Daniel Foley graduated from the University of Exeter with a degree in English with Study in North America and went on to complete the GDL and LPC. He completed vacation schemes with Taylor Wessing, Nabarro and White & Case in 2015, and began his training contract with Taylor Wessing in September 2017. He offers a few wise words on how to approach university life.
"It is important to ensure that you are making an informed decision when choosing where to train, and the only way of doing this is to research the market thoroughly. Part of finding the right firm is about personal fit, so when choosing where to train you will need to assess your own motivations and interests, rather than simply applying to the same firms as your classmates and friends.
When selecting a firm to apply to, try to be flexible on what practice areas you are interested in, unless you are certain that there is a particular area you are drawn to. It is also important to consider what else you are looking for in a firm (whether it is international, full-service, particular sectors etc.). Once you have put together a shortlist of firms that you are interested in, try to attend one of each firm's open days. These are an ideal opportunity to see the firm in practice, to meet people from the firm to understand first-hand what they enjoy about the firm, and to assess the firm's culture."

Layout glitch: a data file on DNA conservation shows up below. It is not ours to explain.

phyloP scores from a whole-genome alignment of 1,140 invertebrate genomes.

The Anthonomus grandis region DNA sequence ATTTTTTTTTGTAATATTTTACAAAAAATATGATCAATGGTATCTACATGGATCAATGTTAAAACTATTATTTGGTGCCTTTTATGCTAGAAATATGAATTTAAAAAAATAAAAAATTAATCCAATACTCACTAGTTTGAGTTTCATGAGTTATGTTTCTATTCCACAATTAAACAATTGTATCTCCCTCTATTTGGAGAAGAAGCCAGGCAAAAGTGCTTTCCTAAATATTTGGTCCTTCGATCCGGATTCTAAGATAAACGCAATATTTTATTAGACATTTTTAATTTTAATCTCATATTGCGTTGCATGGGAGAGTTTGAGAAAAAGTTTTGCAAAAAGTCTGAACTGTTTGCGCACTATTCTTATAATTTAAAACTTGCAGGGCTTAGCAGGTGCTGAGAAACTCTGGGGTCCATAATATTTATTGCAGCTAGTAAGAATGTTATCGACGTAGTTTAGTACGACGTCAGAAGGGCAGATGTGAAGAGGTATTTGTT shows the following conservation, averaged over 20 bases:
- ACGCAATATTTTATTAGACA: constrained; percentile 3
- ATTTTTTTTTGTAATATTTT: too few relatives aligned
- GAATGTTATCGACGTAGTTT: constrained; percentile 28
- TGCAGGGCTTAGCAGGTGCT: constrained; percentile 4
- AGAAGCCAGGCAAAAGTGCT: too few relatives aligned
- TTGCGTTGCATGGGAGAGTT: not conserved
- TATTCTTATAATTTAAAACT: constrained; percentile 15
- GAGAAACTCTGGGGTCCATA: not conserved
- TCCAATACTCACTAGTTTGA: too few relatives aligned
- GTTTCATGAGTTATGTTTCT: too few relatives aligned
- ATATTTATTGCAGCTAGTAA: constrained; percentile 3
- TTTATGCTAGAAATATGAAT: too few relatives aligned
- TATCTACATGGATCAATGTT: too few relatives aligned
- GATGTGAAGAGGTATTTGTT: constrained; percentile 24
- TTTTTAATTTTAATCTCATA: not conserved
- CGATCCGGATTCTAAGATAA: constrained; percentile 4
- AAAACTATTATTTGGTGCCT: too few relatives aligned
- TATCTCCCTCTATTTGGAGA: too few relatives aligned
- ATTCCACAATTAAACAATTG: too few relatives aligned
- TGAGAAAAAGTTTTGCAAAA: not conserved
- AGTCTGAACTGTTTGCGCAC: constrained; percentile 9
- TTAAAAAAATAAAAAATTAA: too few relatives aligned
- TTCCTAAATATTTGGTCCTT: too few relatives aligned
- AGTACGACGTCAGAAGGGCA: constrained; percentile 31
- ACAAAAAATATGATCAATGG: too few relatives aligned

As good bargains go, vacation schemes stand out as amazing 3-for-1 deals: for just a few weeks of your time, you get to improve your resume, brush up your legal skills and, best of all, you can see first-hand what life's truly like at your favourite law firm before committing to the full training contract experience.
Because we know a number of you are set on giving vacation schemes a try, we've put together a collection of relevant application deadlines to help you along. Many thanks to Taylor Wessing for sponsoring the following information table:
"From a student's perspective, open days and networking events provide an opportunity to speak to a range of people from the firm: trainees, associates, HR professionals and partners. You will be able to ask more questions than you would have time for in an interview, and also be able to chat in a more informal atmosphere, which should give you a genuine feel for the atmosphere at the firm. You are also likely to learn more about the firm from the presentations given on the day.
From the firm's perspective, open days and networking events provide a very good forum for the firm to give students a real idea of what life there is like. In addition, such events allow firms to carry out some initial scouting for talent, and also to assess how well the firm's brand is coming through on campus at a range of universities.
While an open day or networking event may be less formal than an interview, you should still prepare well for the day by ensuring you have a good understanding of the firm, and that you have some intelligent questions to ask. You will be making a first impression with the firm, so you should try to make it a good one!"
You've done your homework, studied the stats, read up on practice areas, and compared the firms that've caught your eye – now, it's time to put your best foot and application forward.
There's no delaying the inevitable, and, as graduate recruiters were keen to tell us when we collected our list of relevant tips, procrastination rarely improves an application. So, take the time to browse over these deadlines, make a schedule and pace yourself accordingly – you'll do great.